What preoccupies me the most in my work with magical discourse and practice is timing.
Without timing, no precision.
All you need is a sense of timing. The more highly developed, the better.
How do we know when the time is right for something?
I often ask myself this question, particularly since all magical practice is tightly linked to habitual patterns of ritualizing. Ritual can be so ingrained in my head that I forget to consider what is timely in ritual.
I shuffle my cards in a specific way, I light my conjure dungeon in a specific way. I turn my crystals and my scrying mirrors in a specific way, and so on.
Nature teaches us a lot about timing already. Imagine ploughing your field in winter. What a disaster…
But what happens when habit runs counter to natural timing?
Just think. Most people get extremely busy in December. Everyone gets worked up, and almost everybody runs around, shopping for the holidays as a matter of routine.
‘It’s tradition,’ you often hear in people’s defence. But is this an argument? For what exactly? To honor some set idea about what ‘family’ is or the idea of what giving family ‘priority’ is? This is all culture, and it has zero to do with timing. As such it also has zero to do with magic. Ouch. So much for the idea of ‘honoring’.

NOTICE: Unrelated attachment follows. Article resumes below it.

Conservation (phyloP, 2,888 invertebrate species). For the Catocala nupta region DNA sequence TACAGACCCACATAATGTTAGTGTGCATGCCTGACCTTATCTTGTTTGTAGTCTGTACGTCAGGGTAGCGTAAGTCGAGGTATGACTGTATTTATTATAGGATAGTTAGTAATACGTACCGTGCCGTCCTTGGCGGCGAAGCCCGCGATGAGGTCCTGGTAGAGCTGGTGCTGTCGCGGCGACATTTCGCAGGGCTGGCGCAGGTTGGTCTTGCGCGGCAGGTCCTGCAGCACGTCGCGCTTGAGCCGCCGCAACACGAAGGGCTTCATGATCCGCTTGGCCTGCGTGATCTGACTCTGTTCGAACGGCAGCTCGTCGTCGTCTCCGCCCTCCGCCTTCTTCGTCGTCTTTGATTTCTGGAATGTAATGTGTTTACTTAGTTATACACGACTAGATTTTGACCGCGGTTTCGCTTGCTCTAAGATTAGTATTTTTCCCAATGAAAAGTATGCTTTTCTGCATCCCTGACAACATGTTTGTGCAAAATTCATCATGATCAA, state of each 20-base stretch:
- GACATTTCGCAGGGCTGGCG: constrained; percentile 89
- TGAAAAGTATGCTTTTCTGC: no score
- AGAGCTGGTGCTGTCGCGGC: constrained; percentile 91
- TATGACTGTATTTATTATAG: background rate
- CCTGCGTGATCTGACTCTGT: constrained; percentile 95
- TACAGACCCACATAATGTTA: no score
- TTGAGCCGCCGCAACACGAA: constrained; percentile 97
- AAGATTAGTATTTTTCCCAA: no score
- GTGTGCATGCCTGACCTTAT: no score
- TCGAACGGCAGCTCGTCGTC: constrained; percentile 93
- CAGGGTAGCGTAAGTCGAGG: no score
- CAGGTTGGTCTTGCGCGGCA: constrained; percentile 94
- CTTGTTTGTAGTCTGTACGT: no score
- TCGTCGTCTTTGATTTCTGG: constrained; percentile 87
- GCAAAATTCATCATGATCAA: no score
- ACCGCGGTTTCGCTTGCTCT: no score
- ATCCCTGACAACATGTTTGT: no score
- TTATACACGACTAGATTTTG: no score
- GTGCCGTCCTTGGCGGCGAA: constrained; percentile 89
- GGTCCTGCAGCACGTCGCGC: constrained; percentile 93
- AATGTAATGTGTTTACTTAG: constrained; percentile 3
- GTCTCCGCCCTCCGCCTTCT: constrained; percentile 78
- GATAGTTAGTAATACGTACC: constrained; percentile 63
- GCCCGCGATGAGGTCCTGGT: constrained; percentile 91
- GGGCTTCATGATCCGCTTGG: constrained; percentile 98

This is what I say: If you must honor something, then honor what is timely. Turn that into a habitual routine.In December it’s dark, if you’re in the Northern hemisphere. The year is winding down. You want to sit with a hot, mulled wine, stare into space, or contemplate on the meaning of life.
Engaging in this habit is the kind of activity that’s aligned with the course of nature, clocked also in accordance with what is precisely timely, to rest, which is the opposite of running around and getting stressed.
I asked the cards:
How do I create a ritual of habit and routine in identifying what is timely?
The Hanged Man, 10 Cups, 4 Cups
Perfect cards. The condition for identifying the fullness of what is timely is a classic. You wait.
You wait in suspension until all the impressions culminate. Then you say: ‘It’s settled. This is it. I got it all covered. I know it in my heart, plain and square.’
Enjoy your December, your mulled wine, or your cards and coffee. It’s not for nothing that they say, in vino veritas, truth in the wine. But you need to know when the wine is timely and when it isn’t.